* Floods, mudslides from rains kill 42 in El Salvador
* Ida could strengthen into a Category 2 hurricane
* Forecast to enter oil-producing Gulf of Mexico on Sunday (Adds details on coastal evacuations, conditions in Cancun)
By Michael O’Boyle
CANCUN, Mexico, Nov 8 (Reuters) - Hurricane Ida intensified off the Mexican resort of Cancun on Sunday and aimed for the Gulf of Mexico as the storm’s heavy rains killed at least 42 people in El Salvador.
El Salvador’s interior minister said more victims were expected to be found as rescue workers moved into areas cut off by flooding and mudslides in the Central American nation.
Ida reached hurricane status again late on Saturday, with sustained winds of near 90 mph (145 kph), the U.S. National Hurricane Center said in its 9 a.m. EST (1500 GMT) advisory.
The storm was poised to swing past Cancun and enter the Gulf of Mexico later on Sunday.
Ida could strengthen to Category 2 status on the five step Safir-Simpson intensity scale before starting to weaken on Monday as it churns towards oil and gas production facilities in the central Gulf of Mexico, the Miami-based hurricane center said.
The Mexican government urged people to avoid unnecessary travel in the Yucatan Peninsula and imposed restrictions on coastal shipping.
Approximately 1,000 people were evacuated from Holbox island northwest of Cancun, an isolated fishing community and sanctuary for thousands of flamingos and other exotic birds.
In Cancun, the sky was cloudy and a light rain fell but the airport remained open and there were no plans to evacuate the approximately 12,000 people visiting the famous resort popular with American tourists.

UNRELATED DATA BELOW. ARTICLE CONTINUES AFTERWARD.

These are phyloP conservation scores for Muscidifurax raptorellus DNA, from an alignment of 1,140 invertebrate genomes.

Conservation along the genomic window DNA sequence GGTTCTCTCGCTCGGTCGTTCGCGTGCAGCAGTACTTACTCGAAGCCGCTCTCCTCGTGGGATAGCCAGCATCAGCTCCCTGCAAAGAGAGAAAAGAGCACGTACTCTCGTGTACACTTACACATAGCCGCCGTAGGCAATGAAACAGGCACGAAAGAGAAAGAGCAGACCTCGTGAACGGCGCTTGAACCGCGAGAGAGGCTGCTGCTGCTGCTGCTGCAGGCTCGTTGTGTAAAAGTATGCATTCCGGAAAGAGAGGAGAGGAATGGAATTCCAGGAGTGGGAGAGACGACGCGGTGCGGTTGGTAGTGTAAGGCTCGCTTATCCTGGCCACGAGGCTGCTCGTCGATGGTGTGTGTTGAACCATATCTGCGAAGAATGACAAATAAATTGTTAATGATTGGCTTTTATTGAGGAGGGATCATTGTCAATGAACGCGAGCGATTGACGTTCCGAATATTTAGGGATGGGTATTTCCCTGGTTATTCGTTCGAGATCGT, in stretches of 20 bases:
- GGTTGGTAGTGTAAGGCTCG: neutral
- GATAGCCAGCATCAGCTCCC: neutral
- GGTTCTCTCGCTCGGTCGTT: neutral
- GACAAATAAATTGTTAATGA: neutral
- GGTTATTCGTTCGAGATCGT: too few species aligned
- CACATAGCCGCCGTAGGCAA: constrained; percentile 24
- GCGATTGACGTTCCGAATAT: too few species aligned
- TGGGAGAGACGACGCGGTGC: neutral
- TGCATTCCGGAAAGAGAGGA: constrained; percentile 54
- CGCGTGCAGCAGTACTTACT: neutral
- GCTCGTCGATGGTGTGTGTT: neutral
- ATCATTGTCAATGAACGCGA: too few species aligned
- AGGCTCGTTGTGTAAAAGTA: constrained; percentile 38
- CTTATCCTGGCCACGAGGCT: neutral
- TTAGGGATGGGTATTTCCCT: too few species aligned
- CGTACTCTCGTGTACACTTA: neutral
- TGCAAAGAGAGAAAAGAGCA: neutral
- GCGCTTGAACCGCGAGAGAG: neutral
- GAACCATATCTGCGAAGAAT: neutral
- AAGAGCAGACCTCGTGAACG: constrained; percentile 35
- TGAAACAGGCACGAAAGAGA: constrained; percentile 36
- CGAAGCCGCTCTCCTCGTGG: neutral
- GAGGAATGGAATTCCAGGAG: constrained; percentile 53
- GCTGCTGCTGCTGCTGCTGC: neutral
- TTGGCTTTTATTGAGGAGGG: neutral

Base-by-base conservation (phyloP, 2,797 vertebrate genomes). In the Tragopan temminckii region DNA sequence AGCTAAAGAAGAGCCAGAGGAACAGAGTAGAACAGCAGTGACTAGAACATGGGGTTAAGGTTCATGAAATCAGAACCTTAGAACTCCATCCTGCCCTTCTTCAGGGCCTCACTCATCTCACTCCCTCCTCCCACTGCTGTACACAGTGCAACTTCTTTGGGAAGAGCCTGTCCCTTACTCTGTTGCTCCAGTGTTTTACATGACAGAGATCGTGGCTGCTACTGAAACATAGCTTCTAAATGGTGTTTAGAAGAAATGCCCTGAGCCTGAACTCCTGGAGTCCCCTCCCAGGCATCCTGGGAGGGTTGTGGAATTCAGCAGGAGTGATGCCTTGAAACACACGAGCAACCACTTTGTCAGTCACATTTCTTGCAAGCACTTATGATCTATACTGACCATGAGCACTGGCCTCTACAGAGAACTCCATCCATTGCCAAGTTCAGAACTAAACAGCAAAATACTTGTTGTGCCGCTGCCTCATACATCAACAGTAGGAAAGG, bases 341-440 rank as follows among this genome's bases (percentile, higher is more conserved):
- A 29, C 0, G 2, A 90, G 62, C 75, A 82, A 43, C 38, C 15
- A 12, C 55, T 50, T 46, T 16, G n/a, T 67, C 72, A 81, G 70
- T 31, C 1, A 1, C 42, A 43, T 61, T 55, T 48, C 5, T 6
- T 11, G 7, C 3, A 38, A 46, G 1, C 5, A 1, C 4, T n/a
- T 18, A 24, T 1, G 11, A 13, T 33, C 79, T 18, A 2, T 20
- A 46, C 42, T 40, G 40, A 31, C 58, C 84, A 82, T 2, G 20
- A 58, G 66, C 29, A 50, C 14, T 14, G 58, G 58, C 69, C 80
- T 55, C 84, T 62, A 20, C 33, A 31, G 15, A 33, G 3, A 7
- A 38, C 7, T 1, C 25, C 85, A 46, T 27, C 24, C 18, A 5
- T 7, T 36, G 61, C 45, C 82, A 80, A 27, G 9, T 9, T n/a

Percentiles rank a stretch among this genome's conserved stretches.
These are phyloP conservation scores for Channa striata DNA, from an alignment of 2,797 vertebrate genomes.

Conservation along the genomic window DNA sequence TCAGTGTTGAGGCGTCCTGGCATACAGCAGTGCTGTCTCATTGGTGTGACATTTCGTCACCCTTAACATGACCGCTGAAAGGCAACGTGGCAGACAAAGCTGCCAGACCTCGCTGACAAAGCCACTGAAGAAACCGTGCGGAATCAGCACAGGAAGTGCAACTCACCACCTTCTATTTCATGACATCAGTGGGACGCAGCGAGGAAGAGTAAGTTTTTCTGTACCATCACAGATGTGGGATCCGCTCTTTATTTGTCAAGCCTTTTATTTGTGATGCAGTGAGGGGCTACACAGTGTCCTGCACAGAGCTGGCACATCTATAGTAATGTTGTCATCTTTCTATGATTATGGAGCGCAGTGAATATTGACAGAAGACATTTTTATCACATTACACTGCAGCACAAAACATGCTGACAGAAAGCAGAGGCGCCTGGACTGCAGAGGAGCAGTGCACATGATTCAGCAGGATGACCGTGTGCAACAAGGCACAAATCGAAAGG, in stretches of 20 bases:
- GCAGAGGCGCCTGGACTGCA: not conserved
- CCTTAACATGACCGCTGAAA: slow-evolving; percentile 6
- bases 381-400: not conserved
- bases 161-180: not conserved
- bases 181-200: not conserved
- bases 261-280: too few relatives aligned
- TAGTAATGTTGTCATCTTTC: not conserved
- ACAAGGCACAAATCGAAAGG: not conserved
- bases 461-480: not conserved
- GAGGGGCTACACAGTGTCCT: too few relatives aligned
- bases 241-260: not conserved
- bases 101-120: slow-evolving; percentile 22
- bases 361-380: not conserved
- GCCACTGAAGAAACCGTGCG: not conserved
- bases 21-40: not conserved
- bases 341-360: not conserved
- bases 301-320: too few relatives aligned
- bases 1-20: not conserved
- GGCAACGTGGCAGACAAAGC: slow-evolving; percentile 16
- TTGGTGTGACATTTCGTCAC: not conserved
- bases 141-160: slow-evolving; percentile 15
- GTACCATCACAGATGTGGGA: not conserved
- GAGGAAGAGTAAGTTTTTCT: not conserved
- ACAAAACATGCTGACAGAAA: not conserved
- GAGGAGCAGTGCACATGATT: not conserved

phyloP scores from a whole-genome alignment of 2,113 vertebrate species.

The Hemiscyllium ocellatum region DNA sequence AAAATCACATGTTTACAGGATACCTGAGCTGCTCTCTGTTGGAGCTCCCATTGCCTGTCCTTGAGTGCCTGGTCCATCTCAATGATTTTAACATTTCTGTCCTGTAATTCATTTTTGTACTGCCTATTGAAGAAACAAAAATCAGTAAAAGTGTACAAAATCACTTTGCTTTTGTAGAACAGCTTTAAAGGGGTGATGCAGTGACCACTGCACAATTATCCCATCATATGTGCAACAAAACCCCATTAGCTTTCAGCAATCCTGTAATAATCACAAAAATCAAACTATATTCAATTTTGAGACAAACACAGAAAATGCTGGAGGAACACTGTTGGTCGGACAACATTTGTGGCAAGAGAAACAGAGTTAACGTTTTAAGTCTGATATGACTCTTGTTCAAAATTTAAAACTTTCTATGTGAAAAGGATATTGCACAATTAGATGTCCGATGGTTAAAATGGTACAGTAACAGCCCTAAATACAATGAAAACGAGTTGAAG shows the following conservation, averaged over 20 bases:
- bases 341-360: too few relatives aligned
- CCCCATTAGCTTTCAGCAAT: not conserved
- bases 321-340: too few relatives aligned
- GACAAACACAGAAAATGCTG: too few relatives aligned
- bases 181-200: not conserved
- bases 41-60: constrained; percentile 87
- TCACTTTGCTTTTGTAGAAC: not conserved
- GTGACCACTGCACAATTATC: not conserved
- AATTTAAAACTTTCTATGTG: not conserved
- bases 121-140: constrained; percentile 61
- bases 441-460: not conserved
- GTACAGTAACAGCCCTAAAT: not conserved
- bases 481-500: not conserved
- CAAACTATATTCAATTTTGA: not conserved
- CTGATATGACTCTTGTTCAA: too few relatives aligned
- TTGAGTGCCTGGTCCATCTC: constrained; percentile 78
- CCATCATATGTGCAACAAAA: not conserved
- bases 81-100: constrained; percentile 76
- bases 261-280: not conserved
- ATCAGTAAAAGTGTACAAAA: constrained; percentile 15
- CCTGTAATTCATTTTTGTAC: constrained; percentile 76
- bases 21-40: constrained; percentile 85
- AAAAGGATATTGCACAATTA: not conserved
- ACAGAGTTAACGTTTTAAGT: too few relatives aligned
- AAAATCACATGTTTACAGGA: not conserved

The hurricane center set a hurricane watch from Grand Isle, Louisiana to the border between Mississippi and Alabama. The watch did not include the city of New Orleans. A hurricane watch means hurricane conditions are expected in the area within 36 hours.
Energy companies active in the Gulf of Mexico, including Mexico’s state oil monopoly, Pemex [PEMX.UL], are actively monitoring the storm but have not yet evacuated any production platforms or curtailed output of oil and gas.
The Gulf of Mexico accounts for a quarter of U.S. domestic oil production and 15 percent of natural gas output. The Gulf Coast is also home to 40 percent of the nation’s refining capacity.
As of 9 a.m. EST (1500 GMT), the center of Ida was 75 miles (120 km) northeast of the Caribbean resort island of Cozumel, Mexico, and about 80 miles (125 km) west-southwest of the western tip of Cuba, the hurricane center said.
It was moving northwest near 10 mph (16 kph) and was forecast to turn toward the north over the next two days.
Ida first became a hurricane on Thursday off the Caribbean coast of Nicaragua before weakening over that country. It strengthened again on Saturday.
The storm’s heavy rains forced more than 5,000 people into shelters in Nicaragua but there were no reports of fatalities.
The country’s coffee crop was not directly affected by the storm, according to the local coffee council. (Reporting by Michael O’Boyle and Jose Cortazar in Cancun, Nelson Renteria in San Salvador and Ivan Castro in Managua; Writing by Robert Campbell; Editing by Will Dunham and Chris Wilson)